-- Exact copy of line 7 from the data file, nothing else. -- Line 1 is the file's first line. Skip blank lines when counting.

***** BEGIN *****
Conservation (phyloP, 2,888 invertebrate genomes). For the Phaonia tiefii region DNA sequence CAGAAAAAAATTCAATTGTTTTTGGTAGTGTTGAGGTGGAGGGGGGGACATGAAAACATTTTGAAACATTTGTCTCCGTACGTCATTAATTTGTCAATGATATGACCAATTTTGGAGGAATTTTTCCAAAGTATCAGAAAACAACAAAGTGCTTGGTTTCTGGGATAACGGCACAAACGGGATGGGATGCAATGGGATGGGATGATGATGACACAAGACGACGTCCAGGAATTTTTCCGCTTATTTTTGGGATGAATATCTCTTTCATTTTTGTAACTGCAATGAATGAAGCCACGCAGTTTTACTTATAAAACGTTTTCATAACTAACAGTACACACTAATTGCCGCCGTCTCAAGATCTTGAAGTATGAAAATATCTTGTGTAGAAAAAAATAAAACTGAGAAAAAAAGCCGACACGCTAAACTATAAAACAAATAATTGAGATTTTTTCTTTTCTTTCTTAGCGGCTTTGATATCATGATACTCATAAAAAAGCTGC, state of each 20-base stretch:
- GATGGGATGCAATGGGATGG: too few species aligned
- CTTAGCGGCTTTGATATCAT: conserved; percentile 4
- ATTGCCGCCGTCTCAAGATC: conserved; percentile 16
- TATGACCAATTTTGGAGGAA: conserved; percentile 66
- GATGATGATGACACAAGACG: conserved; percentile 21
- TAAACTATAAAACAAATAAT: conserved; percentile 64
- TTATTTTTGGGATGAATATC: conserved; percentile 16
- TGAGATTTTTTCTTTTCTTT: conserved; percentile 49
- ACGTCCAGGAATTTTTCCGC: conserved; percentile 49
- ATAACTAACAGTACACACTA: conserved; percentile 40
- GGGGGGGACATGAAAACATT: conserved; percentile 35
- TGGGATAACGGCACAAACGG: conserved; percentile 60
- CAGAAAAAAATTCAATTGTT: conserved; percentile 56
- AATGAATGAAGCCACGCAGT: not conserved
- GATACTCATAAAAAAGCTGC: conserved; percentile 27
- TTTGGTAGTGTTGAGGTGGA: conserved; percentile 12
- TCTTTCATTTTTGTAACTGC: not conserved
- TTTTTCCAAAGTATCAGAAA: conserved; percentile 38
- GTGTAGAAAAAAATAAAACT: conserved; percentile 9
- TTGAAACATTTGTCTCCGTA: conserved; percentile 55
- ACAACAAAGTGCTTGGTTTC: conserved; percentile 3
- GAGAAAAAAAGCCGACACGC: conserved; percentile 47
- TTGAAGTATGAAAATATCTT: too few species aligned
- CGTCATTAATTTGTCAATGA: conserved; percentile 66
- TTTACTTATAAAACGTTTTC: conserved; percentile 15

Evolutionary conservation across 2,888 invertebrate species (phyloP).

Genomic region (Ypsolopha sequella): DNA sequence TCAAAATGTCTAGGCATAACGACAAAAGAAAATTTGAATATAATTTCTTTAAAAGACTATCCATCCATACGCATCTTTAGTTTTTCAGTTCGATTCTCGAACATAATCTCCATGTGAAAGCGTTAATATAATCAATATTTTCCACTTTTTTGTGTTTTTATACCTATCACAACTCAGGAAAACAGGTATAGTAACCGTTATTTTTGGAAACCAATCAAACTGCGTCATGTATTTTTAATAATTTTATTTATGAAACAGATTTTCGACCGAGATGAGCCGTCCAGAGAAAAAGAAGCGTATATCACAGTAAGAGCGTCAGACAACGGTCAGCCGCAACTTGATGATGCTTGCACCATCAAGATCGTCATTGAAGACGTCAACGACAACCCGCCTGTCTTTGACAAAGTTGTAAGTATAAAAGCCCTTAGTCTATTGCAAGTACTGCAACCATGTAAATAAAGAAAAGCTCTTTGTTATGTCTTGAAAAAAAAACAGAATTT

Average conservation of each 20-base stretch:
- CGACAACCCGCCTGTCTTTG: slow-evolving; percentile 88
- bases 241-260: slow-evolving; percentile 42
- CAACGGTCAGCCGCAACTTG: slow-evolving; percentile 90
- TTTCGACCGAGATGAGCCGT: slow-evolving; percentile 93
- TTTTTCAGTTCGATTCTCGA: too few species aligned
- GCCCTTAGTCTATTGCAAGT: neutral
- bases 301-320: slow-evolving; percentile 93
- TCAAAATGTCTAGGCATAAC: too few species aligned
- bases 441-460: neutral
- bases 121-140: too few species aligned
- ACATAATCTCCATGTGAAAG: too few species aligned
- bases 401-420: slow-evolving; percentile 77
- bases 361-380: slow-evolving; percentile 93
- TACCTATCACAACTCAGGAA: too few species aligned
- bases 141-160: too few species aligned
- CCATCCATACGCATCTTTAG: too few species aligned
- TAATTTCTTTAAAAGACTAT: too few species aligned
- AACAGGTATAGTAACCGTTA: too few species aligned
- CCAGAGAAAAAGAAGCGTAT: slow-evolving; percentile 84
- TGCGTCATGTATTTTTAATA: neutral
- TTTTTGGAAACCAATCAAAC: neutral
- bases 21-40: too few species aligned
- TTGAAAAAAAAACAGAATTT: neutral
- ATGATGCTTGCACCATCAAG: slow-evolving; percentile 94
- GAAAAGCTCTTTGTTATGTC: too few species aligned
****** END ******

- TAAACTATAAAACAAATAAT: conserved; percentile 64